Let’s get to the answer to this question quickly: Pay-on-death bank accounts are designed to help avoid probate—and in fact are one of the simplest ways to do so. This is because they are designed such that the assets within an account can be transferred directly to a beneficiary. Technically, any kind of bank account—savings, checking, or certificate of deposit—can be a pay-on-death account. Banks do not usually even charge fees for this service.
When two married people share a joint bank account, the account is typically owned by right of survivorship. In this arrangement, there is little need to file any pay-on-death paperwork. Upon the death of the first spouse, the money in the account generally becomes the property of the surviving spouse automatically (with some limited exceptions).
Nonetheless, there are scenarios in which married people with such a bank account may want to file pay-on-death paperwork with their bank. Primary among these is when they want the money in it to pay to their children or another beneficiary upon their deaths, without going through probate. If they file the pay-on-death paperwork, it will not go into effect until the surviving spouse passes away.
During all that time—which is to say, while a primary account holder is still alive—the named pay-on-death beneficiaries have absolutely no control over the account. In fact, the primary account holder can revoke the pay-on-death designation at any time, change the beneficiary, or, for that matter, close the account completely.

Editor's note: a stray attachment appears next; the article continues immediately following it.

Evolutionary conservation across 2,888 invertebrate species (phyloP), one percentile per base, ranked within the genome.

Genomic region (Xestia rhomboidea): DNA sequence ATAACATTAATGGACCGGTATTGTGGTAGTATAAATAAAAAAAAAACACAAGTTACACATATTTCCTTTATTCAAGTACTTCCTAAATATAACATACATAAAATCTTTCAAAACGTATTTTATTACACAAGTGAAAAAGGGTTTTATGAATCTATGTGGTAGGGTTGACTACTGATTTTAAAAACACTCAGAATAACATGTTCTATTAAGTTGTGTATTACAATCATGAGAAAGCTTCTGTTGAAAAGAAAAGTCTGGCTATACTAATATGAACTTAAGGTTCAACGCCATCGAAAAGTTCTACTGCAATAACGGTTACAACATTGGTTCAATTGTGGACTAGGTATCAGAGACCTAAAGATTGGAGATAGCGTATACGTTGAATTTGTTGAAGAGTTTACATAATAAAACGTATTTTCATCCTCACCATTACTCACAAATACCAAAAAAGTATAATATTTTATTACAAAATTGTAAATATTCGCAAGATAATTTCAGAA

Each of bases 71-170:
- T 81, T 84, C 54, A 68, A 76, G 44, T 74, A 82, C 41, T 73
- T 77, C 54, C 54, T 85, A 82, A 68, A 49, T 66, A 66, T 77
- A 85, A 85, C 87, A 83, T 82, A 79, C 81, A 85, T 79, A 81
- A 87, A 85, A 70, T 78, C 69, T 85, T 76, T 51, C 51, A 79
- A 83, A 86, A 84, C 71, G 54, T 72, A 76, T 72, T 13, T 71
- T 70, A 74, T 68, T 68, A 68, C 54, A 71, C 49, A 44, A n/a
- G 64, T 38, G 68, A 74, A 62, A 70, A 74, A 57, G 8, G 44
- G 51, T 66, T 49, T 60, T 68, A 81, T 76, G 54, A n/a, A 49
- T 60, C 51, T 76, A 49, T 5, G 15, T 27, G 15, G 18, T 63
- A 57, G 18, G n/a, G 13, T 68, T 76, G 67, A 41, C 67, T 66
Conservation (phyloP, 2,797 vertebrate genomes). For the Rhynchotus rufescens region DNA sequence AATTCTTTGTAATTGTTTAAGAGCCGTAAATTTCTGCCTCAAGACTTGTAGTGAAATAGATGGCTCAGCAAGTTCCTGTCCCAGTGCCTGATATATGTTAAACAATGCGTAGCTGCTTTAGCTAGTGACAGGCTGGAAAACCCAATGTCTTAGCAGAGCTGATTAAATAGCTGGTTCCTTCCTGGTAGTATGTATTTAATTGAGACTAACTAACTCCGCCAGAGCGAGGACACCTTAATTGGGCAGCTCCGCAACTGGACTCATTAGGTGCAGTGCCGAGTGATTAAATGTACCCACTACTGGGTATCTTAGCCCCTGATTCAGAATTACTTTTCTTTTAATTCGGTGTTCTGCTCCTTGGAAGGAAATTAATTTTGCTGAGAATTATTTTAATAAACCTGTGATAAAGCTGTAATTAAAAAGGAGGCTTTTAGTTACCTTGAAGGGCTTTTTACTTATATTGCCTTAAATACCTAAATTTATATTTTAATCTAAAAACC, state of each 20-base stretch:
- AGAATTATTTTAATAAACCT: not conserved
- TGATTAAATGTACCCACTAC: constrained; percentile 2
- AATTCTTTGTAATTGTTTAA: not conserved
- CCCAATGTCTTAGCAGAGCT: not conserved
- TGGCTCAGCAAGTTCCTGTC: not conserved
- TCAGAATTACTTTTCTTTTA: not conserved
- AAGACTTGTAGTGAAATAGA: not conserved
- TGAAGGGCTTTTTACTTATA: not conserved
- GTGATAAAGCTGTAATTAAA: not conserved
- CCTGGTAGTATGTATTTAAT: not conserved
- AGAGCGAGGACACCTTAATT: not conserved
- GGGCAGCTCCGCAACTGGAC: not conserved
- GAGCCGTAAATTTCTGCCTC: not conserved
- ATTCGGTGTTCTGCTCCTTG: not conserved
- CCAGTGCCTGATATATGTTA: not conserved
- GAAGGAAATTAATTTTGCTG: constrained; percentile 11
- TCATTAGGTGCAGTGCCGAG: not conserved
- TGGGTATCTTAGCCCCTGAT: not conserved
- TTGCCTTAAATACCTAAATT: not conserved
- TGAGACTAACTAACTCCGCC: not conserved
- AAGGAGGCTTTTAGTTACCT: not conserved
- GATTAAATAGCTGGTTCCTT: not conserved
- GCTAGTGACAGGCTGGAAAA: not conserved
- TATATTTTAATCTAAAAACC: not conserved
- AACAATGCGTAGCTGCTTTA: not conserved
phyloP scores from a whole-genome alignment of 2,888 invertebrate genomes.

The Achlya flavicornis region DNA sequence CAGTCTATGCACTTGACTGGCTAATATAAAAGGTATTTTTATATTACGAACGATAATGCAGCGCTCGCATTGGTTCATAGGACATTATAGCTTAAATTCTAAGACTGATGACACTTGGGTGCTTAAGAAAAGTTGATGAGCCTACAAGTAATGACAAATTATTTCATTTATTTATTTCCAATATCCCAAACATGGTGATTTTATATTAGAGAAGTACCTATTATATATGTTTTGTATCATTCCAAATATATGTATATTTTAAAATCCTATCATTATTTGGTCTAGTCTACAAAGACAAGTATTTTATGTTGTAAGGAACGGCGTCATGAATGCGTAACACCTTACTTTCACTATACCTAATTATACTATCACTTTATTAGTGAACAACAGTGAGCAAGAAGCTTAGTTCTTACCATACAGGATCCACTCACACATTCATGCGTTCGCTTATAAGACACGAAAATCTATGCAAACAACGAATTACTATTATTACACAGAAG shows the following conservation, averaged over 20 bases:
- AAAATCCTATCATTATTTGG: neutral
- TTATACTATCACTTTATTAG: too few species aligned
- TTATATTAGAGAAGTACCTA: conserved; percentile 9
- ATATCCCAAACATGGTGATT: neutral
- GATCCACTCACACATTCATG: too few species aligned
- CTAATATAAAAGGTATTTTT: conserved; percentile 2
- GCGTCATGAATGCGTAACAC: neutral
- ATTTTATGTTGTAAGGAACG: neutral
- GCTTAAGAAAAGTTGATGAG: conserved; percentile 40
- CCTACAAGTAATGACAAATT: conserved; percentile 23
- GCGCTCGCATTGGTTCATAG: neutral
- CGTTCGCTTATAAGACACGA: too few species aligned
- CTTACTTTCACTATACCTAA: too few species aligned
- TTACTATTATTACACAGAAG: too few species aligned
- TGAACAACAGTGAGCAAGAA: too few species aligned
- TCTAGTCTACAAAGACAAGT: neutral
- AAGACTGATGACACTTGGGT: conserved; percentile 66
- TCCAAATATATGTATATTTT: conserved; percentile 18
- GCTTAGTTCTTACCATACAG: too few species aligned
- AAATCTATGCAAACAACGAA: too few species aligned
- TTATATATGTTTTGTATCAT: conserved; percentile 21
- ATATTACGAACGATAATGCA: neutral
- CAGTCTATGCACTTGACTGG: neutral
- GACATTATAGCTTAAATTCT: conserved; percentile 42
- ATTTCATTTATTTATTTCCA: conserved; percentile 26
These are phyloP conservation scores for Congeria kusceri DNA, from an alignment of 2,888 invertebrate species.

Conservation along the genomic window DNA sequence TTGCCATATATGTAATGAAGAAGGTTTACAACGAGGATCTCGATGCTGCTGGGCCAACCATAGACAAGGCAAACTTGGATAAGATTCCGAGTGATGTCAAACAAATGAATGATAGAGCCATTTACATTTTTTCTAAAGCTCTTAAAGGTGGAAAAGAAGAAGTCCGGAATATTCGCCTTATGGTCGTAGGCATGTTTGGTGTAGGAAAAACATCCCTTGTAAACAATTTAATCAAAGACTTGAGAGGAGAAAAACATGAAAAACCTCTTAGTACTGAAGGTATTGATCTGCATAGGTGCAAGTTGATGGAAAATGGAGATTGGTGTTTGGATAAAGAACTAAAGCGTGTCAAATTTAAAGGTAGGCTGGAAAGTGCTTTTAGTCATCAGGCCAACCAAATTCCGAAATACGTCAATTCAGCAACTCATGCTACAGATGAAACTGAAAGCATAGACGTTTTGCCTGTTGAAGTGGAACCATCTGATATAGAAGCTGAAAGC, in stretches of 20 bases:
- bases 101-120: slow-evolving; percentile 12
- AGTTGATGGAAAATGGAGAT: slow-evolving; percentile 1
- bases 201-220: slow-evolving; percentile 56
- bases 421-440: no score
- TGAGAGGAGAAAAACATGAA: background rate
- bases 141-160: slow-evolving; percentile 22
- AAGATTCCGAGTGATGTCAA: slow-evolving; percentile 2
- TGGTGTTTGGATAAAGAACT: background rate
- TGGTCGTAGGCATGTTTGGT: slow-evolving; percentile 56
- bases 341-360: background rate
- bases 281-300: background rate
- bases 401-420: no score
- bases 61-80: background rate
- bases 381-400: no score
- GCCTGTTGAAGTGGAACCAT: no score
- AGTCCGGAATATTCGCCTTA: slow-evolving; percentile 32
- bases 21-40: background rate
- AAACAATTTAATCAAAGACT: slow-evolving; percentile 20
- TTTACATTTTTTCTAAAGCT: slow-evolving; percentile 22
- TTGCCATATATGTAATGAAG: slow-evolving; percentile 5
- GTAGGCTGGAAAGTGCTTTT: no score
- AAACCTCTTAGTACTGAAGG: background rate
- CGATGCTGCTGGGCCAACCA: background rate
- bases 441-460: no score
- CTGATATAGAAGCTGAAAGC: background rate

When the last primary account holder passes, in order to take possession of the assets in the account, a beneficiary simply needs to make an appearance at the bank with identification and proof of death.
Okay, so the harder question to answer is whether you should use pay-on-death options to transfer your accounts. This is a much more complicated answer. Paying assets directly to beneficiaries leaves the account proceeds subject to the beneficiary’s creditors. Also, pay-on-death accounts do not typically address what happens if a named beneficiary is predeceased. In that event, a grandchild or other important family member may be inadvertently overlooked.
It’s important to note that, where you have a pay-on-death account, the account bypasses your will entirely. So, referring to these particular funds and their beneficiary in your will could confuse matters. Even worse is where a will refers to these funds and names a particular person to inherit them, while the pay-on-death bank account itself names someone different. That’s an almost surefire route to litigation—or at the very least intra-family resentment.
Let Us Help With Pay-On-Death Accounts and Avoiding Probate
If you are interested in thinking about whether or how to avoid probate and make sure your intentions who gets what are clear, attend one of Promise Law’s free estate planning workshops. These workshops provide a great foundation of information that everyone needs to be able to make good planning decisions. Moreover, if you attend a workshop you also get a complimentary one-on-one consultation with one of our attorneys.